Joe Sacco
Fantagraphics, Seattle, 2001, English
Fiction, Comics and Graphic Novels
ISBN: 9781560974321
On 1 book list
Warren Lehrer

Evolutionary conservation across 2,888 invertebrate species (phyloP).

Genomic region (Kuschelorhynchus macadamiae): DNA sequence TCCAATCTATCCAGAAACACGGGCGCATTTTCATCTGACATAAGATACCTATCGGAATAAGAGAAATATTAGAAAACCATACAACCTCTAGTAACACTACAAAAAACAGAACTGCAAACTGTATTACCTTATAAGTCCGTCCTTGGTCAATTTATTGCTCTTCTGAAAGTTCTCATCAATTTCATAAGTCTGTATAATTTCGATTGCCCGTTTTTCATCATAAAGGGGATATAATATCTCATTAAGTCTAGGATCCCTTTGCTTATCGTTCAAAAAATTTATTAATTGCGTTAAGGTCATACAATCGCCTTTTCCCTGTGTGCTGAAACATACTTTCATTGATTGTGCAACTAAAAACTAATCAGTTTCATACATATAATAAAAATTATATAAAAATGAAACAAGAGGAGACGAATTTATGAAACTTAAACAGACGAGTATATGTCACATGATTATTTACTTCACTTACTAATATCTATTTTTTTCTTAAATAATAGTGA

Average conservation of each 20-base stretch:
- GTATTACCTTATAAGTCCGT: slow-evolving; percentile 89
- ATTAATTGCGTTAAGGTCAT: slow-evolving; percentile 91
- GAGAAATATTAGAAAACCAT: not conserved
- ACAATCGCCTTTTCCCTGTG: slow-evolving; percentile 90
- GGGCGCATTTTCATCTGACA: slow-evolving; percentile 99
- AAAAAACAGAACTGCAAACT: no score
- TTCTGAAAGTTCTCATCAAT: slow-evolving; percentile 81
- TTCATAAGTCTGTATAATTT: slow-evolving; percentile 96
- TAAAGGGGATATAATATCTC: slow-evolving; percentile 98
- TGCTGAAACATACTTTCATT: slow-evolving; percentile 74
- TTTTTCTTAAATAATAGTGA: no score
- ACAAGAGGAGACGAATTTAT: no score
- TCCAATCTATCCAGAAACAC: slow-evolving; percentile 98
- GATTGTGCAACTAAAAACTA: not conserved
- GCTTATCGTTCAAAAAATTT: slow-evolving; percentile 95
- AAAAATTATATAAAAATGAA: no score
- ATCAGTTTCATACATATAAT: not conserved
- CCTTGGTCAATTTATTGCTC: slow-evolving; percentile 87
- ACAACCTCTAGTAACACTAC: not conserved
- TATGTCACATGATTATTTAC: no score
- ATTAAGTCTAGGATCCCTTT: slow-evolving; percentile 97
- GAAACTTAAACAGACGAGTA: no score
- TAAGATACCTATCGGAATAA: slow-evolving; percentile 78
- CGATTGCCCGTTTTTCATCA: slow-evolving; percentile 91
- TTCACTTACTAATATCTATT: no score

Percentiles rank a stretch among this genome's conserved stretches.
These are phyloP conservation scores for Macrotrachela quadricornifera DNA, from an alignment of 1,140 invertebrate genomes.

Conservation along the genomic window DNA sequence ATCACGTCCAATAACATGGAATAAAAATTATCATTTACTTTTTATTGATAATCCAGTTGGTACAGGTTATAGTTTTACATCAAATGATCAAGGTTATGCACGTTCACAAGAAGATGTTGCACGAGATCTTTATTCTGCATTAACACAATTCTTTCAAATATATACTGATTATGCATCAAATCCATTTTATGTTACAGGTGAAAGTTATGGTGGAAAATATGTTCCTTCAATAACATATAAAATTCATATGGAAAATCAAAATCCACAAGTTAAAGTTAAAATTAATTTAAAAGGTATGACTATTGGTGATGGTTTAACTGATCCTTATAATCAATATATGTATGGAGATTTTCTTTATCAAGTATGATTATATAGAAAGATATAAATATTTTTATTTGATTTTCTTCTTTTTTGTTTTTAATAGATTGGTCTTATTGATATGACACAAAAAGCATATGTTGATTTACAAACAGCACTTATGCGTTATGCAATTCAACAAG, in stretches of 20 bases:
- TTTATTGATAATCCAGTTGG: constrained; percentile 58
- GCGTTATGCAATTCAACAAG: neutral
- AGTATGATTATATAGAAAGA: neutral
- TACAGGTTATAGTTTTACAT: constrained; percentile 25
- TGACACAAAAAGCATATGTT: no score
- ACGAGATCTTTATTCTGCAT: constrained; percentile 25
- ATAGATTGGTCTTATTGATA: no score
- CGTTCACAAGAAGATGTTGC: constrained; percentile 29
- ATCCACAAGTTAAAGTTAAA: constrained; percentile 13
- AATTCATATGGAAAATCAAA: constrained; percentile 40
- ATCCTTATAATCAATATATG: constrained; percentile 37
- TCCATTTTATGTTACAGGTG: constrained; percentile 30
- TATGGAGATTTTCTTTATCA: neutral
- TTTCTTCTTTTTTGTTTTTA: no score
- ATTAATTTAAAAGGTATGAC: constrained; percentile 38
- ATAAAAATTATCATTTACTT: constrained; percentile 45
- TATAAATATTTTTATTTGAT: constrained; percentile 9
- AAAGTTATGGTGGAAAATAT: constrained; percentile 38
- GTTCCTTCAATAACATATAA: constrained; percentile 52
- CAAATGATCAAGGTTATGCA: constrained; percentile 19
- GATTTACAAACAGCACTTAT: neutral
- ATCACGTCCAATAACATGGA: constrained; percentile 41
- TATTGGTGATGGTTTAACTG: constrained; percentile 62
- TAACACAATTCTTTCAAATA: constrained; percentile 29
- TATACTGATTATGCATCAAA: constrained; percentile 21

Despite my evangelizing of visual literature, I have to admit that I’m not a huge reader of graphic novels. Generally, I find the boxes too confining, and the relationship between the images and the text too predictable. But the graphic novel (and the comic strip) has been pried opened in recent decades, both in content and form by some phenomenal artists and storytellers—most notably, Art Spiegelman, Julie Doucet, Harvey Pekar, Alison Bechdel, R. Crumb, Marjane Satrapi, Chris Ware, and Emmanuel Guibert—and their work has brought me in. The “comic book” author/artist I follow the most is war reporter/cartoonist Joe Sacco. He travels to conflict zones throughout the world and reports on the people he meets and conditions he finds, placing himself in the scene as the perpetual self-effacing but curious outsider looking for character and truth. In The Fixer, Safe Area Gorazde, and War’s End, he’s in Bosnia. In Palestine and Footnotes In Gaza, he’s in the occupied territories. In Days of Destruction, Days of Revolt, he teams up with “recovering war reporter” Chris Hedges to report on areas in America left destitute by profit, progress, and technological advancement (ending in the promise and wackiness of Occupiers in Zuccotti Park). Sacco’s books are not polemical—they are works of on-the-ground, bottom-up journalism. Published in 1996, Palestine is powerfully drawn and written, deeply moving, funny, and heartbreaking. Structurally, Sacco really breaks open the comic book form in the way he shifts point of view, scale, and sequencing of frames, and plays with text as part of his compositions.

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